The stalker who reveals hidden patterns
What really happens in meeting rooms? Why does communication sometimes just flow and other times get totally stuck?
The stalker in question researches communication between different industry working groups. She embeds herself in meetings and work arenas, in guest rooms and at the industrial machines – and at the coffee maker. She’s a fly on the wall, and observation is her MO.
“When we communicate, there are hidden patterns, and that’s what I’m looking for,” says Annika Odland, a PhD candidate at NTNU’s Department of Industrial Economics and Technology Management. She was also a participant in the Researchers’ Grand Prix 2017.
Odland’s research arena includes manufacturing companies that have a production department and R&D departments in Norway, and that manufacture their products for an international market.
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When different professional groups meet
The researcher provides a real communication example:
Jens says, “I have a new idea. I want to test a new type of coupling and I’ve already ordered the materials to do it!”
Ola responds, slightly frustrated: “Oh no, not another a solo act! More power to you and your efficiency, but industrial workers are getting short circuited when you do that. You’ve got to remember that!”
Jens sits in his office and does theoretical calculations. Ola works in the factory’s production hall somewhere else in the building. He has a controlling position, translating the engineers’ theories into practice, sometimes to the thousandth of a millimetre.
They are each expert in their respective areas. Their educational backgrounds and experience differ, and they’re creative in different ways. But they need to work together towards the same goal. No wonder they sometimes collide.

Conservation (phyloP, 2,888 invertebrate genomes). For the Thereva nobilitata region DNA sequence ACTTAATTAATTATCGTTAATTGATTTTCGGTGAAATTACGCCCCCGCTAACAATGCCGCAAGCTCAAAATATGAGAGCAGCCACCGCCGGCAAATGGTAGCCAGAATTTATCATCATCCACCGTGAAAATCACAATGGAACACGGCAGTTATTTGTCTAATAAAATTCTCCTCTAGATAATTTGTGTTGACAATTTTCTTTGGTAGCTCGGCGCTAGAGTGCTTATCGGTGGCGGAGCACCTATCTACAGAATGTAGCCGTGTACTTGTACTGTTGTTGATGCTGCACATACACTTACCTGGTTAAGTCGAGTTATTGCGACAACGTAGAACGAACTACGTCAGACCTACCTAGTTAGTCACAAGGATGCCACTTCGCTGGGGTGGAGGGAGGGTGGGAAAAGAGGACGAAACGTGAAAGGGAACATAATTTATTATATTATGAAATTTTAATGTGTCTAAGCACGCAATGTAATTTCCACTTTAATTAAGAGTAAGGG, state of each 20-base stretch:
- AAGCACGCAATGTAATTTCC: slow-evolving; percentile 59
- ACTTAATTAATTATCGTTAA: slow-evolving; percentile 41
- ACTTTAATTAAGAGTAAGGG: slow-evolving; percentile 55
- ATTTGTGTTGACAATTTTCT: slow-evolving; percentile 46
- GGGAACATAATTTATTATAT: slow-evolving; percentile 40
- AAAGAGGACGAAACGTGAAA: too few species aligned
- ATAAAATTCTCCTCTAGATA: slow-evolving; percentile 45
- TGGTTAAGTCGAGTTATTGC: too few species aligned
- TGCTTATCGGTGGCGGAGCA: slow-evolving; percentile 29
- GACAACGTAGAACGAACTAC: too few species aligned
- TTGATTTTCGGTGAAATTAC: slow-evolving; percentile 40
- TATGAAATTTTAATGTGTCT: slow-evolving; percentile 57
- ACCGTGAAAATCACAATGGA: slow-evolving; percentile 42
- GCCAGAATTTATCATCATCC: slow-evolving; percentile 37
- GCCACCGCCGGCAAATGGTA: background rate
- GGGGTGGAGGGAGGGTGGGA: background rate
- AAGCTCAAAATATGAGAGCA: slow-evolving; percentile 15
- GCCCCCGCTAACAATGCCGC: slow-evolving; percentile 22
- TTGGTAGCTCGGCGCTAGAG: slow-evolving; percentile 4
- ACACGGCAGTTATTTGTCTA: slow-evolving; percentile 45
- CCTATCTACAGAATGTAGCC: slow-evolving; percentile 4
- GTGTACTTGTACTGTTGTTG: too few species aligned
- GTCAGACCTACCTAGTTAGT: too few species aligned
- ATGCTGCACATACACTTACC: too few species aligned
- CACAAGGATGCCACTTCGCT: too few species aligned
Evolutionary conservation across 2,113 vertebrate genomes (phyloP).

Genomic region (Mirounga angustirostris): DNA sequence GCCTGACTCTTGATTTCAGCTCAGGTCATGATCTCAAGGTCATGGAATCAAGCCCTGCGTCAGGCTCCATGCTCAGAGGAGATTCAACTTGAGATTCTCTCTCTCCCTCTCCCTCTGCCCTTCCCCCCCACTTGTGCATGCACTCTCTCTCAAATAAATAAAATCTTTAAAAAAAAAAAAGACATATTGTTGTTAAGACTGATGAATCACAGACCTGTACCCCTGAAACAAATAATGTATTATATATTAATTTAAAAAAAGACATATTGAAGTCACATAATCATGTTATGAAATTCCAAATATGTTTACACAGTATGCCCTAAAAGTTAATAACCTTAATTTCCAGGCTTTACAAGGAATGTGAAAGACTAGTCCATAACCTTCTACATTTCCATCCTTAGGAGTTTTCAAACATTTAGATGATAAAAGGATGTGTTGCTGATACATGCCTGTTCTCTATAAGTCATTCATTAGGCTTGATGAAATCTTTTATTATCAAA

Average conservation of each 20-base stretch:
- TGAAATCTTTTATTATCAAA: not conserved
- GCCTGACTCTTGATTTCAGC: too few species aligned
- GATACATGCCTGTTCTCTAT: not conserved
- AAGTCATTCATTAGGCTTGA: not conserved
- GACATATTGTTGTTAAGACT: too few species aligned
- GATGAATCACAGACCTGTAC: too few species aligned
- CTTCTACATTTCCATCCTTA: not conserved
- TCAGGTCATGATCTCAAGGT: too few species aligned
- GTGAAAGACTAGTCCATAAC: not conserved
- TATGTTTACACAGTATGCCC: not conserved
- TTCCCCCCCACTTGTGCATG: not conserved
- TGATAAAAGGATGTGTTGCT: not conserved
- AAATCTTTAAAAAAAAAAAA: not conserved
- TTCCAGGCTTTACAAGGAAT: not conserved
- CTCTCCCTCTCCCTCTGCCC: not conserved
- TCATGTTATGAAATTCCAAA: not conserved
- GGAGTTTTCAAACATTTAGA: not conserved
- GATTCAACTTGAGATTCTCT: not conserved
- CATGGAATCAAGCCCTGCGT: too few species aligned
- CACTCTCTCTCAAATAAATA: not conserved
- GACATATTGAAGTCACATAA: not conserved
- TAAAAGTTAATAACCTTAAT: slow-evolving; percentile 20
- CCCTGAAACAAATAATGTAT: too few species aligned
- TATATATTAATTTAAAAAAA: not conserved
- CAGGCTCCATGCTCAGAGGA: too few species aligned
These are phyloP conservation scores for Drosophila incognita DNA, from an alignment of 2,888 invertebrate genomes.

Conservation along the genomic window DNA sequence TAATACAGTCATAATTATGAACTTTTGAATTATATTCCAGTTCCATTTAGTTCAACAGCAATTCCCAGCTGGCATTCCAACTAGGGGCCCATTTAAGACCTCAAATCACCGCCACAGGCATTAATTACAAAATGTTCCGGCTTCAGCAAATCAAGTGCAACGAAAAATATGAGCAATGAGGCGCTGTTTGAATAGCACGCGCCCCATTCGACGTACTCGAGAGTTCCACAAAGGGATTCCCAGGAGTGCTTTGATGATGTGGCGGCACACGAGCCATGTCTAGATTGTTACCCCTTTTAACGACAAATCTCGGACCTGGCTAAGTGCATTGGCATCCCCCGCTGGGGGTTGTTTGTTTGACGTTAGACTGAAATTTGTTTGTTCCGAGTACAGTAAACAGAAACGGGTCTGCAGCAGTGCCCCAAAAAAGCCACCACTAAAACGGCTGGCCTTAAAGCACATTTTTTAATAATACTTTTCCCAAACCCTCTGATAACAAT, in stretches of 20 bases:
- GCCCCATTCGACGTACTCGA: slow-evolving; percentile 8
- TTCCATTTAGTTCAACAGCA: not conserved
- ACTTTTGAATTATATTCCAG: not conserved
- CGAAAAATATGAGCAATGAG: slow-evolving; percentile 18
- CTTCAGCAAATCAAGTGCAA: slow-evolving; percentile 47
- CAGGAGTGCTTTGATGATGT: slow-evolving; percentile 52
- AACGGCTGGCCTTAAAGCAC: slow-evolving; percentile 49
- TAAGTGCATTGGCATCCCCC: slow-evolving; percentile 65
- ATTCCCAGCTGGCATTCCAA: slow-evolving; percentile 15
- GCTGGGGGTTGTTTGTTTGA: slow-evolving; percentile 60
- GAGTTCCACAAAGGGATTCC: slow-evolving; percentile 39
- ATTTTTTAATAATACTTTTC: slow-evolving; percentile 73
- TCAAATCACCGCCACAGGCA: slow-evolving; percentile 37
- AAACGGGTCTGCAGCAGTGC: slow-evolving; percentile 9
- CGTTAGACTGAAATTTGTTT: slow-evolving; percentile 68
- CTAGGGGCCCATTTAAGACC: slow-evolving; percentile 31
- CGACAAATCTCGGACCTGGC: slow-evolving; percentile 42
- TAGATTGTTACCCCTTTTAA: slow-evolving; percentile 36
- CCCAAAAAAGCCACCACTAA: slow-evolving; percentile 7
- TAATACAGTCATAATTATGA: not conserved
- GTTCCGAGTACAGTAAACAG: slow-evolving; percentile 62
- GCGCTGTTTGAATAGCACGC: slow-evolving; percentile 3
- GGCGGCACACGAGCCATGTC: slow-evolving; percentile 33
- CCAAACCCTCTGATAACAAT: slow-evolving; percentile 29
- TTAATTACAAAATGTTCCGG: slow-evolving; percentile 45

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Studying language games
In all communication, certain frameworks control the conversation. Odland views the frames as a form of game rules. One problem is that this game is governed by rules we’re not aware of.
“There are lots of language games where Ola and Jens work,” she says, and gives some examples:
A department meeting where coworkers exchange information is a language game. A creative meeting where they develop ideas and have professional discussions is another.
“When I’m going to investigate how Ola and Jens – or any coworkers – move their communication forward in the language game, I look at where the meeting is taking place, who is actively participating, and what the purpose of the meeting is. I also look at the history of the language game. What’s happened at previous meetings? Interactions in one meeting affect other meetings,” says Odland.
And she also takes note of who is taking the initiative to speak. What kinds of responses do questions or assessments get?
“If someone says, ‘But this isn’t a topic for the meeting,’ this kind of dismissive tone can shut the industry workers right up.
Odland has completed her observations and now she is analysing her findings. She will be sharing her results with the participating companies.
The goal is better products
“The goal of my research is to uncover what’s happening when communication grinds to a halt and what happens when things go well – so that Jens and Ola are able to communicate even better with each other. And so the company can make even better products,” says Odland.
Why is it so important to make even better products?
“Norwegian industry creates huge value for society, more than 21 billion Euros a year. But international competition is fierce, so companies have to renew themselves all the time. For this to happen, it’s critical for professional groups, like engineers and industrial workers, to work well together,” Odland says.
Her project is part of a larger project on future industrial workers that is being led by SINTEF.
Odland’s presentation (in Norwegian) as a participant in the Researchers’ Grand Prix 2017 can be read here.